A healthy dose of cynicism is necessary when considering alternative therapies. That’s why Barbara Grimwade spent half a decade exploring complementary medicine, for a solution to her own health problems. The treatment she decided upon dramatically improved her condition – and prompted a change in career.
A former genetics research scientist for many years – working at Leicester, Bristol and Yale Universities – Barbara suffered from a number of minor ailments, but tolerated them as part of life . . . until a bad back problem left her unable to work for three months.
Drugs prescribed by doctors made things worse, so Barbara decided to apply her scientific research skills to investigate complementary medicine. As a scientist, she was more sceptical than most, but five years of thorough research led her to kinesiology. It improved her health so significantly that she wanted to share its benefits with others. Barbara went on to qualify in health promotion and kinesiology, and began her UK practice. Then, love brought her to Mallorca and rural Calvià, where she lives with her partner (in the delightfully secluded rural home he built) and practises what she calls Dynamic Healing – which combines a number of therapies, with kinesiology as the linchpin.
In her tranquil treatment room, Barbara admits kinesiology is difficult to explain. “It’s described as a way of getting information from the body, using muscles as an indicator of what’s going on inside,” she says.
It’s used to treat a wide range of physical and emotional conditions, including digestive problems, nutritional deficiencies, stress and phobias – but it’s also used preventatively.
It can have a powerful effect on babies, unconscious patients and animals, and it’s even possible to work on a patient through a surrogate.
“That has to be seen to be believed,” says Barbara, spotting the surprised expression on my face.
Kinesiology was founded in 1964 by American chiropractor, Dr George Goodheart, who discovered that evaluation of normal and abnormal body functions could be accomplished by using muscle tests.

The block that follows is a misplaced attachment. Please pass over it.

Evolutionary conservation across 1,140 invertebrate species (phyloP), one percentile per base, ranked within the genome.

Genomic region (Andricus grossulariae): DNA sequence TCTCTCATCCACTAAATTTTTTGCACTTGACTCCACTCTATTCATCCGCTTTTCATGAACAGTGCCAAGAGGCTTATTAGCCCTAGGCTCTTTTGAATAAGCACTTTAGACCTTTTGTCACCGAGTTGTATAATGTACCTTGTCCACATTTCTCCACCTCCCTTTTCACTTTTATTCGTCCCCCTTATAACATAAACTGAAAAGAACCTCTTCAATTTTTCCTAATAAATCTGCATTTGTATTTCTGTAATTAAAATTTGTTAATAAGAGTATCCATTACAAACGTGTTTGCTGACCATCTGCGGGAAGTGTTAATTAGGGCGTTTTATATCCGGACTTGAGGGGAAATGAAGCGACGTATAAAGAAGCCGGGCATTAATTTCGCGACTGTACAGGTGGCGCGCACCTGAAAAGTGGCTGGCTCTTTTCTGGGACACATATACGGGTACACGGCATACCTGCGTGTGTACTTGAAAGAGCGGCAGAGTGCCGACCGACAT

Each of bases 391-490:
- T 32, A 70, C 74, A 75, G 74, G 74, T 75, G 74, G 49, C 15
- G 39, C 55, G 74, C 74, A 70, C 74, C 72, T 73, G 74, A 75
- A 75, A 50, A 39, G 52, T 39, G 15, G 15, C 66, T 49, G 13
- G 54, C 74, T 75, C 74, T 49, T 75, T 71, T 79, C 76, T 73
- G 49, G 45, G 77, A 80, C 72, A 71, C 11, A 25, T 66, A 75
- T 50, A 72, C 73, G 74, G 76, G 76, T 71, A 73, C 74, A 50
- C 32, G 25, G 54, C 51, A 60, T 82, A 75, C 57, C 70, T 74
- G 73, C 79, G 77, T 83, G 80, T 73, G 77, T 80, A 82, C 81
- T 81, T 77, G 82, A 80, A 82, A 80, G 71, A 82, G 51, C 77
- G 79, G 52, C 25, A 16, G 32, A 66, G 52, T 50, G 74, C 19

Non-invasive, it enables the therapist to access some of the causes of disease, and restore balance by enhancing the body’s natural healing ability. It uses the principles of acupuncture, without the needles, working with the body’s energy pathways, or meridiens, to determine energy blockages. Each muscle is related to an organ and a meridien, forming a circuit; any stress within that circuit affects the response of the muscle to pressure from the therapist.
“Stress and emotions are the biggest things to deal with,” says Barbara. “Unresolved issues and relationship difficulties can lead us to hold onto emotions for long periods, resulting in physical problems.”
Like a doctor, patients are treated in confidence. Without giving me specific details, she speaks about some of her cases. One man – in his mid-50s – had come to her with multiple travel and transport-related phobias. Kinesiology enabled Barbara to trace the root of his phobias to the moment when he was a small boy and saw his mother for the last time, as she waved goodbye from a train.
The number of treatments needed varies: “The results can be almost instant, but generally it’s between one and five.” She also recommends periodic treatments thereafter, a bit like an MOT.
I’m to experience this therapy for myself and, as with any patient, the first step is to take a detailed history of any physical and emotional problems.
Barbara – a tall, slender woman who exudes good heath – proves to be an excellent and non-judgmental listener. A box of tissues placed handily on an adjacent table suggests these sessions can become quite emotional.
As I relax fully-clothed on the couch, Barbara takes each limb in turn, applying a light pressure and gauging the response from my reacting muscles. At times, she holds certain homeopathic and flower remedies within my body’s energy field to reveal more clues, and uses her own hands and fingers in the diagnosis. Her skill is to “listen” to my body’s reactions and she’s obviously concentrating hard.
Surely this must be quite tiring for her? “At the end of the day I feel energised,” says Barbara. “I enjoy meeting people and it’s very satisfying helping with quite deep-seated problems.”
Barbara diagnoses an overactive adrenal gland. She’s seen about eight patients in the past couple of months with surplus energy in their adrenal glands, resulting from stress (in my case, from quite some time ago).
She prescribes a homeopathic remedy and a regular exercise designed to “flush out” the triple warmer meridien, which instigates the “fight or flight” response.
Kinesiology is still a mystery to me. But whether it was the treatment or the fact that I’ve since been paying more attention to my own health and wellbeing, I’ve been feeling much better.
And even the biggest cynic would say that’s a good result.
Dr. Helen Cummins is the Editor of abcMallorca Magazine a high quality guide to mallorca printed in three languages including informative Articles about Mallorca, up to date Events Guide and a Business Directory.
You can visit the abcMallorca website to read the original article about Listening to the body or related articles about Health&Wellness in Mallorca.